# Wavelet Analysis

## Monte Carlo Method

 Important Note: When applying the significance and confidence tests from "A Practical Guide to Wavelet Analysis", you do not need to use a Monte Carlo simulation. Analytical formulae are given in the paper for the statistical distribution of wavelet power. These formulae are correct, assuming that the underlying distribution of the original time series is Gaussian. The following description of Monte Carlo is given for those who want more background on the method, or if your time series cannot be assumed to be Gaussian.
Gaussian distribution The Monte Carlo method (or simulation) was used in "A Practical Guide to Wavelet Analysis" to verify that the wavelet power spectrum was indeed chi-square distributed. The method was also used to determine the empirical formulae for time-averaging and scale-averaging (paper Sections 5a and 5b).

The Monte Carlo method (or simulation) is a statistical method for finding out the answer to a problem that is too difficult to solve analytically, or for verifying the analytical solution. It is called Monte Carlo because of the gambling casinos in that city, and because the Monte Carlo method is related to rolling dice.

Chi-square distribution Here's an example:
If you roll two dice, then the chances of getting a total of "two" (a "one" on each) are 1 in 36. This is easy to figure out. But if you didn't know the answer, you could use the Monte Carlo method. You just roll two dice thousands of times, and add up how many times you got a total of "two". Eventually, your fraction of "two's" to "total rolls" will approach 1/36.  In our paper, we wanted to verify that the statistical distribution for the wavelet power was chi-square. Here's the Monte Carlo method we used:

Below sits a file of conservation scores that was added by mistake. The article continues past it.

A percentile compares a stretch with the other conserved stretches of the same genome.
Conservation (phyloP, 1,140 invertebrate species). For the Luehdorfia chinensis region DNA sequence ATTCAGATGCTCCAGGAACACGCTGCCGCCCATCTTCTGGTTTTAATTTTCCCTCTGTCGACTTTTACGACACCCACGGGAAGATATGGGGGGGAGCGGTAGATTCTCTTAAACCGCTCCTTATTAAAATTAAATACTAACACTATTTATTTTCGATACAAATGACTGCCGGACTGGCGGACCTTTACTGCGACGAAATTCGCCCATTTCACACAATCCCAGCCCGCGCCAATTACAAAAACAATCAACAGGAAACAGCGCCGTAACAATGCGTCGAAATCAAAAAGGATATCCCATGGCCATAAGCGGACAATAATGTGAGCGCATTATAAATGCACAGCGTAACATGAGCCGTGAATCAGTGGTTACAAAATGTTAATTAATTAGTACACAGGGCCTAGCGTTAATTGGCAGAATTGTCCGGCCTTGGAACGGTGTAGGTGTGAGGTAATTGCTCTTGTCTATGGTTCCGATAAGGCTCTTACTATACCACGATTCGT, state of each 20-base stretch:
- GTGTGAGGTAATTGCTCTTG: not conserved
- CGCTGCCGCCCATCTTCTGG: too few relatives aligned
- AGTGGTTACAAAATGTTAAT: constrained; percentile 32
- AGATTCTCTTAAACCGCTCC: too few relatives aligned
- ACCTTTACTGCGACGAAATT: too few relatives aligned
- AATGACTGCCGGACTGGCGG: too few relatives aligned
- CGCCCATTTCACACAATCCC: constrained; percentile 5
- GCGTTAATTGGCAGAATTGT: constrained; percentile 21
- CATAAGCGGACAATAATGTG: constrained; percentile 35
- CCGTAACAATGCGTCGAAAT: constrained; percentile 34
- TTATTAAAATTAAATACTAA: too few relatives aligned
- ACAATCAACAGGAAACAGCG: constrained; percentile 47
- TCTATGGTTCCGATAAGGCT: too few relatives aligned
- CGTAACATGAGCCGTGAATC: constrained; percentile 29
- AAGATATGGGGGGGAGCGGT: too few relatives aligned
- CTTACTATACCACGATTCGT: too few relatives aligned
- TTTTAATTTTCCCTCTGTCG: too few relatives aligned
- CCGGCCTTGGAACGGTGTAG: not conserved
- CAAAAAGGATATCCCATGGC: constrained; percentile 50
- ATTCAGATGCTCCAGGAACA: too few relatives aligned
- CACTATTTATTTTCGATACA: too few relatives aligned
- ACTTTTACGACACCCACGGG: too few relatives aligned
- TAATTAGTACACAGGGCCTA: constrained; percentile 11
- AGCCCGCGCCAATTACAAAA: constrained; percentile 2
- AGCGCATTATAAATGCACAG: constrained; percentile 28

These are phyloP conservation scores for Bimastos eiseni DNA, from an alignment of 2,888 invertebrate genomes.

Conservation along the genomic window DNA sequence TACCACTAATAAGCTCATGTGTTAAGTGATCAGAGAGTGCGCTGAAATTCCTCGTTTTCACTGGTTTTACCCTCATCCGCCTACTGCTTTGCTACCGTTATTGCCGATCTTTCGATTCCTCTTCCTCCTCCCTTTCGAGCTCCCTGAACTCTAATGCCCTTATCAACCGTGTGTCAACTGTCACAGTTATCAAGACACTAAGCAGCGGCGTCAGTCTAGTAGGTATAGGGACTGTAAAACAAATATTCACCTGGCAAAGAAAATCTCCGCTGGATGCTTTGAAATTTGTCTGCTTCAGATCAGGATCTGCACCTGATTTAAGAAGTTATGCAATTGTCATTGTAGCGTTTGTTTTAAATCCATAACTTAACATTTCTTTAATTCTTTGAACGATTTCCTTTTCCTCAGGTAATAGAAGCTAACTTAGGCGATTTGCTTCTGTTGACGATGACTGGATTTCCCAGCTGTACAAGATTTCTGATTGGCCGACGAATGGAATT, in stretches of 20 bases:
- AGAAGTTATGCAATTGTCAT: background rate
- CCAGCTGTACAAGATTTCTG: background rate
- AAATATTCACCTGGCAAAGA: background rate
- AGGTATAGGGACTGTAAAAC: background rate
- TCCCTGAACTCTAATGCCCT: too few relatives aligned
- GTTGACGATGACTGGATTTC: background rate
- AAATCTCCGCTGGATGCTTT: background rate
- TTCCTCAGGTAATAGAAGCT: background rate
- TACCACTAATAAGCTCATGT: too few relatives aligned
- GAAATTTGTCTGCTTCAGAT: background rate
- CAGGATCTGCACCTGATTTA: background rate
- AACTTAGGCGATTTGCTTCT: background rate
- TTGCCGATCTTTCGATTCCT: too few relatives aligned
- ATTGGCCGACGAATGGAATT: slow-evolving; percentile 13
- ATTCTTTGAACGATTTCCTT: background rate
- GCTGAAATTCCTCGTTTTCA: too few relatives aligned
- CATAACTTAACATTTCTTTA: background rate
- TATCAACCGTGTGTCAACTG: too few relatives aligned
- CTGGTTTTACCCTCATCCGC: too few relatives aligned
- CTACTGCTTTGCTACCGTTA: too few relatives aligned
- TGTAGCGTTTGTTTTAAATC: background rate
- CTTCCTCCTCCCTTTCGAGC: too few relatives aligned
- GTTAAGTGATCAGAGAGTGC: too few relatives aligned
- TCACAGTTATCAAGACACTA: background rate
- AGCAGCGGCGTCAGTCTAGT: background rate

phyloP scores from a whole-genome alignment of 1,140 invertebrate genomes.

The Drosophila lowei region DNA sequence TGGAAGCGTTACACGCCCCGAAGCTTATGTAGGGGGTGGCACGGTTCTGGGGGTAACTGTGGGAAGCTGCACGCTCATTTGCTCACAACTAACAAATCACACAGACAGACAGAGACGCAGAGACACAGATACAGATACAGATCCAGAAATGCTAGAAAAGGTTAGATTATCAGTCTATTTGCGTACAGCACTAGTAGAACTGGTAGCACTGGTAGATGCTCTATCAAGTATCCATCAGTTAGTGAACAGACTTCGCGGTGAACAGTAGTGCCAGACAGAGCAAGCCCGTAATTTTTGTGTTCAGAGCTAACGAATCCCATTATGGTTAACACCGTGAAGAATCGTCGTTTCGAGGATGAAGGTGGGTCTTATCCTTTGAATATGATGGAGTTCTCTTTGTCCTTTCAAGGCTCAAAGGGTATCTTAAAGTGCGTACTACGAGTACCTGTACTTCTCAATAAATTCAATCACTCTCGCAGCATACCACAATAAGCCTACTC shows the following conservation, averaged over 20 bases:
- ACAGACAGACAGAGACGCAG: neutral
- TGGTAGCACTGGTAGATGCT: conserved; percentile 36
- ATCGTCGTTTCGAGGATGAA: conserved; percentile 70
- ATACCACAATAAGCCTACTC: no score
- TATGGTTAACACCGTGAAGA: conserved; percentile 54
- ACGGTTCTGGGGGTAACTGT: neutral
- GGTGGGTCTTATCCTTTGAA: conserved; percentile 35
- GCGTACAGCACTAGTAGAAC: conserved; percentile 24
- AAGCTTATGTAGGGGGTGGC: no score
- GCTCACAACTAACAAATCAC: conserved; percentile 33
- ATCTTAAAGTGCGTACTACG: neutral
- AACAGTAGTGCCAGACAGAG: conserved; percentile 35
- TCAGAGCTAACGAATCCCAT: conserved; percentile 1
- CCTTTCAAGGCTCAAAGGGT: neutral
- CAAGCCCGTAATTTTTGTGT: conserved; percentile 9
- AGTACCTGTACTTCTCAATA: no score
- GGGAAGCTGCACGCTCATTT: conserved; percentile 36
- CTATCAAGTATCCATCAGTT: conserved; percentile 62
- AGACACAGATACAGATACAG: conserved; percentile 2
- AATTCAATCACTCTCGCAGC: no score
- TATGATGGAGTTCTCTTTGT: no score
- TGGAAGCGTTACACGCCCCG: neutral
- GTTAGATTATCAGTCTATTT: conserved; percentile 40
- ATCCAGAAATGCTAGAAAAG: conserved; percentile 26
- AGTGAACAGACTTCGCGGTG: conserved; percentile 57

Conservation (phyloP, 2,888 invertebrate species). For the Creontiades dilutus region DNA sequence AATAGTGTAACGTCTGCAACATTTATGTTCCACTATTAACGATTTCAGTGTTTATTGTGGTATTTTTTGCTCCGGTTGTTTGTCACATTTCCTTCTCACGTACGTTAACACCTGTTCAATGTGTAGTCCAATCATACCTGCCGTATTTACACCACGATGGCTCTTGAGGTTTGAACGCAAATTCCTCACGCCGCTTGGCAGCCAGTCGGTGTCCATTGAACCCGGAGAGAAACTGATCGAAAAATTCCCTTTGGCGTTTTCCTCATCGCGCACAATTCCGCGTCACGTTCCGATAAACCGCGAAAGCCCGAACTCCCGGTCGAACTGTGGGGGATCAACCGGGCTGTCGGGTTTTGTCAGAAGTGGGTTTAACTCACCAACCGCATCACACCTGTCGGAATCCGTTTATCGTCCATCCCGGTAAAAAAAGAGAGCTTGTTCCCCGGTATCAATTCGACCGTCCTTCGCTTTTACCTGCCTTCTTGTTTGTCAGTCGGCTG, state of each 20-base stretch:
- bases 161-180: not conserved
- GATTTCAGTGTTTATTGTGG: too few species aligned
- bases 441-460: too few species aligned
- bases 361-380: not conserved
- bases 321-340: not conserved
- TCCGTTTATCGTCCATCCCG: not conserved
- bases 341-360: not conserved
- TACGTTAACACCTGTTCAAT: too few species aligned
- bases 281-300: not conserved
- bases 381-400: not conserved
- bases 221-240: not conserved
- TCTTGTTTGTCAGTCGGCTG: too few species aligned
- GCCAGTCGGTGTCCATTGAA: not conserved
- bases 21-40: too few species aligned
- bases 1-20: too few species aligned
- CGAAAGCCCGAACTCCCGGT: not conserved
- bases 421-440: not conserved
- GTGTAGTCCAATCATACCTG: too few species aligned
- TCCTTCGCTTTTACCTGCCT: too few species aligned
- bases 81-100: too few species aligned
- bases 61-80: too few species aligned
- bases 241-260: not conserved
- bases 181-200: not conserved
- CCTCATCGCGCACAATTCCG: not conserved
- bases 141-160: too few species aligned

1. We created 100,000 random time series, each with 512 points.

2. Then we took the wavelet transform for each one, and computed the wavelet power.

3. We then took a time slice from the middle (time n=256),

4. At each scale, we sorted all 100,000 wavelet powers into increasing order.

5. You can then make a plot of wavelet power versus number.

6. If you then look at what the wavelet power was for number 95,000 out of 100,000, then 95% of the wavelet power is below that value, and only 5% is above.

7. This 95% level is the 95% confidence level (or the 5% significance level).
The method can be generalized to any process where the statistical distribution is unknown, yet one needs to determine confidence or significance levels.

Time series Wavelet power spectrum Chi-square results